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November 14, 2005

This Saturday was a traumatic event of enormous proportion for me, and more so for my friend Rebekah. We were walking and talking in the woods on a warm and sunny day. Yodel (one of her dogs) was right with us and we were looking around for Lichen (her other dog) though not overly concerned; I've been on numerous walks with the trio and Lichen always goes away the longest, while Yodel never strays too far. It's not that he's more loyal, it's just that she's more curious I think.

The humans and Yodel were standing around at the edge of the woods talking about where to set up our targets for some bow shooting practice when Lichen came running back. It was weird because she looked like she had a slight limp, but as she got closer to us we could see that the situation was far more serious.

Our first thought was that she had been shot; her guts were hanging out and blood was everywhere. She ran to Rebekah and Rebekah to her as we all began to react and panic. Yodel was freaking out, Rebekah was trying to hold the wounds closed as Anna and I ran for the car to bring it closer.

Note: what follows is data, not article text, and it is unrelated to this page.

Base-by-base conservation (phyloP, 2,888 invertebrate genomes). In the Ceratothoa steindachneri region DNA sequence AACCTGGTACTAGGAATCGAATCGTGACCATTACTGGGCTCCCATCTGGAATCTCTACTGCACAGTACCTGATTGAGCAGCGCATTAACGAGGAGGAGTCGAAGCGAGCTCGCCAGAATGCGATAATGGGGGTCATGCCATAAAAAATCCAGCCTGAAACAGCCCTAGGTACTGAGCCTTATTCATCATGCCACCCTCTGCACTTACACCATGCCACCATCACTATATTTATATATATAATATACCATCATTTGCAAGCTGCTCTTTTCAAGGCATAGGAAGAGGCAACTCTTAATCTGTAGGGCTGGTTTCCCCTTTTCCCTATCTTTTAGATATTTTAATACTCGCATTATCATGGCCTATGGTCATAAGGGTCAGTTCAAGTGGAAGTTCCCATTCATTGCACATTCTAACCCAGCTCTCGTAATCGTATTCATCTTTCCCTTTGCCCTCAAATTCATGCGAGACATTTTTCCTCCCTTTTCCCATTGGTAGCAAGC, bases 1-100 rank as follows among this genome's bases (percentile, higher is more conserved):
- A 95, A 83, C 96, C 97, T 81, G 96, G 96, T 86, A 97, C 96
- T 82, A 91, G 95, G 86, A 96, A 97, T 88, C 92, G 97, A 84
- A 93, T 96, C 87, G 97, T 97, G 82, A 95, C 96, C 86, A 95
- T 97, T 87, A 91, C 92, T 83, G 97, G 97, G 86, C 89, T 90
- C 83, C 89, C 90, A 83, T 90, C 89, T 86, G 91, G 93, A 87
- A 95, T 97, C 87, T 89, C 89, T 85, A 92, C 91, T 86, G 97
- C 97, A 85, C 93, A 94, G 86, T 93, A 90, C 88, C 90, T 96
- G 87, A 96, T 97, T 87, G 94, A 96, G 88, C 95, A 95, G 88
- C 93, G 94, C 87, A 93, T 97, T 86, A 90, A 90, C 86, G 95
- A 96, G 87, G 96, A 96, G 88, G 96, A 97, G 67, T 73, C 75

At first we all thought she had been shot, but while I was running back to the car to drive it as close as possible, I reasoned that there had been no gunshot. I never looked at the wound, but now I realize that she must have been gored by a buck.

From here there is a story is about human effort, physical and emotional challenges in an, as it turned out, vain attempt to save Lichen, but that's not the topic of this day. We all worked very hard, but we were too far out and she was hurt too badly.

What sticks out in my mind is how Lichen made it back to us in her state. She gave everything to return to Rebekah, her own survival was irrelevant, but she had to make it back. I could see the total collapse and sigh of exhaustion as she laid herself at Rebekah's feet, "Here I am, I made it, nothing else matters now." I respect that.

Lichen showed great strength and taught me about love and loyalty in her last moments. It reminds me of my own experience with dog death from years ago. Truthfully, I've never gotten over it and only now feel like I need another dog. Somehow seeing Lichen's devotion in the face of death, has reminded me of the value of having a dog.

Be well and have a Happy Thanksgiving.

Crow